Dave Wilcox

Last updated
Dave Wilcox
Dave Wilcox press photo.jpg
Wilcox playing for the 49ers
No. 64
Position: Linebacker
Personal information
Born: (1942-09-29) September 29, 1942 (age 79)
Ontario, Oregon
Height:6 ft 3 in (1.91 m)
Weight:241 lb (109 kg)
Career information
High school: Vale (OR)
College: Oregon
NFL Draft: 1964  / Round: 3 / Pick: 29
AFL Draft: 1964  / Round: 6 / Pick: 46
Career history
Career highlights and awards
Career NFL statistics
Interceptions:14
Player stats at NFL.com  ·  PFR

David Wilcox (born September 29, 1942) is a retired professional football player, a linebacker with the San Francisco 49ers of the National Football League from 1964 through 1974. Wilcox was selected to play for seven Pro Bowls and was named All-NFL five times during his career. He was elected to the Pro Football Hall of Fame in 2000. [1]

Contents

College career

Boise Junior College & Oregon

After graduating from Vale High School in eastern Oregon in 1960, Wilcox began his college football career at Boise Junior College (now Boise State University) and earned junior college All-America honors. [2] After two years in Boise under head coach Lyle Smith, he transferred to the University of Oregon in Eugene in 1962 for his final two campaigns under head coach Len Casanova; [3] His older brother Johnny Wilcox had played for the Ducks on the 1957 team that went to the Rose Bowl, [2] and was selected in the 1960 NFL Draft by the Philadelphia Eagles (15th round).

Wilcox was a guard on offense and an end on defense, and teammates at Oregon included Mel Renfro and quarterback Bob Berry. [4] After his senior season in 1963, Wilcox played in the Hula Bowl, Coaches’ All-America Bowl, and the College All-Star Game the following August. He became the first defensive lineman in Hula Bowl history to earn outstanding lineman honors. Both the Houston Oilers of the young American Football League and the San Francisco 49ers of the NFL sought to sign the Oregon star. The Oilers selected him in the sixth round (46th player overall) of the AFL draft, [5] while the 49ers tapped him in the third round (29th overall) of the NFL draft, held two days later. [4] [6]

Professional career

San Francisco 49ers

The 6 ft 3 in (1.91 m), 241-pound (109 kg) Wilcox opted to sign with the more established 49ers where he went on to star for 11 seasons. Converted to outside linebacker, Wilcox quickly established himself as one of the league’s finest. Nicknamed "The Intimidator," he was ideally suited for the position, both mentally and physically. Known for his ability to disrupt plays, he was particularly tough on tight ends. He did not let anybody easily off the line of scrimmage whether to block or get into a pass route. Always prepared, Wilcox was a true student of the game and worked to be fundamentally correct.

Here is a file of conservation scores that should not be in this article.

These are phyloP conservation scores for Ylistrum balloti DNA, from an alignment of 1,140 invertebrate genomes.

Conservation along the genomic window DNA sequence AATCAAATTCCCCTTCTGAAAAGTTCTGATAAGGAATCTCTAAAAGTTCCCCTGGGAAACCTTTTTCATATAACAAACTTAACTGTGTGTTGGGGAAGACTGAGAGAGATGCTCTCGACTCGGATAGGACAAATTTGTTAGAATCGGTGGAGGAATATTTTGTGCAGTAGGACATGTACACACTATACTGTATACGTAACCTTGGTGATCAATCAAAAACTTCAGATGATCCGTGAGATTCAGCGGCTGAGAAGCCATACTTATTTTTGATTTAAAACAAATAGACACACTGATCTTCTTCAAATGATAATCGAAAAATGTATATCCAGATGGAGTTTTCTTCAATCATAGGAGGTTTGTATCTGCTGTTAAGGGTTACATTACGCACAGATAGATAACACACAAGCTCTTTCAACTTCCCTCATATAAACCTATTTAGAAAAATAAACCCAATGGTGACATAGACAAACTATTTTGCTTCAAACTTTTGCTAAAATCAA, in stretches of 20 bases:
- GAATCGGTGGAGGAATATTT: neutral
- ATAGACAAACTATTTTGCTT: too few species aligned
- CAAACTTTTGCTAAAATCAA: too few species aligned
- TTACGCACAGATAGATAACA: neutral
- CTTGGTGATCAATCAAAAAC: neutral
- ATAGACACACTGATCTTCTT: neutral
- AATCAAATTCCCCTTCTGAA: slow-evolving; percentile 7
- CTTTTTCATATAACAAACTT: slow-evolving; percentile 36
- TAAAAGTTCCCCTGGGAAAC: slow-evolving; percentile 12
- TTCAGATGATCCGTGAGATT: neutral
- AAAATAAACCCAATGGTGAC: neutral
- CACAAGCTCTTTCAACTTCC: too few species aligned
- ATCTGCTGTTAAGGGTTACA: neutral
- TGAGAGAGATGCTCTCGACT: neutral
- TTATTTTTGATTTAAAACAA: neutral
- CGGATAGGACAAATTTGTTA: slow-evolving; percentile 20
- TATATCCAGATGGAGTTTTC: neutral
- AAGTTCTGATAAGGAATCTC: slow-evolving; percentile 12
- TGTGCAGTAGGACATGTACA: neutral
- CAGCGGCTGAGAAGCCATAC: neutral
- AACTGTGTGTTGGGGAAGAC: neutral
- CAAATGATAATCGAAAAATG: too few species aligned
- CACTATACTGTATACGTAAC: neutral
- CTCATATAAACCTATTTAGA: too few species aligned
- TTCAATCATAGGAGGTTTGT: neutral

During the 1964–1974 span, the 49ers had a winning record in four seasons (1965, 1970, 1971, 1972), and made the playoffs in three consecutive seasons (1970, 1971, 1972) under head coach Dick Nolan. [7] In 1970, San Francisco won the NFC West division title with a win-lost-tie record of 10–3–1. In a divisional game of the 1970 NFL Playoffs, San Francisco defeated the Minnesota Vikings 17–14, holding them to 124 net passing yards and 117 yards rushing. [8] However, they lost the NFC championship game to the Dallas Cowboys. [9] In 1971, the 49ers had a particularly good year on defense, allowing only 216 points (15.4 points/game), 6th least in the NFL, and won the NFC West with a record of 9-5. They won their divisional game of the 1971 NFL Playoffs over the Washington Redskins, [10] allowing only 99 yards rushing and 93 net passing yards, but again lost the NFC championship game to Dallas. [11] In 1972, San Francisco won the NFC West for the third straight year with a record of 8-5-1, allowing on defense 249 points (17.8 points/game), 9th in the league. But they lost their divisional game of the 1972 NFL Playoffs to Dallas, thus eliminated by the Cowboys three consecutive years. In those three years, Wilcox at left side linebacker formed a strong tandem with middle linebacker Frank Nunley and right linebacker Skip Vanderbundt.

He thrived on action and wanted it all directed his way. "What I do best," Wilcox once stated, "is not let people block me. I just hate to be blocked." Hall of Fame linebacker Joe Schmidt was impressed by his strength. "He gave us fits," he remarked. "The lead block had to really come out hard to take him out because he was so strong." Aided by his speed and long reach, he was also effective in pass coverage and managed to intercept 14 passes during his career. [6]

Following each season, San Francisco would rate their players based on their performance. The typical score for a linebacker was 750. Wilcox’s score in 1973 was 1,306. That season the veteran linebacker recorded 104 solo tackles, four forced fumbles, and tackled opposing ball carriers for a loss 13 times. Durable, Wilcox missed only one game during his career due to injury. Four times he was named All-NFL (1967, 1971, 1972, 1973) by the AP and two times All-NFC (1971, 1972). He was also selected to play in seven Pro Bowls. [6]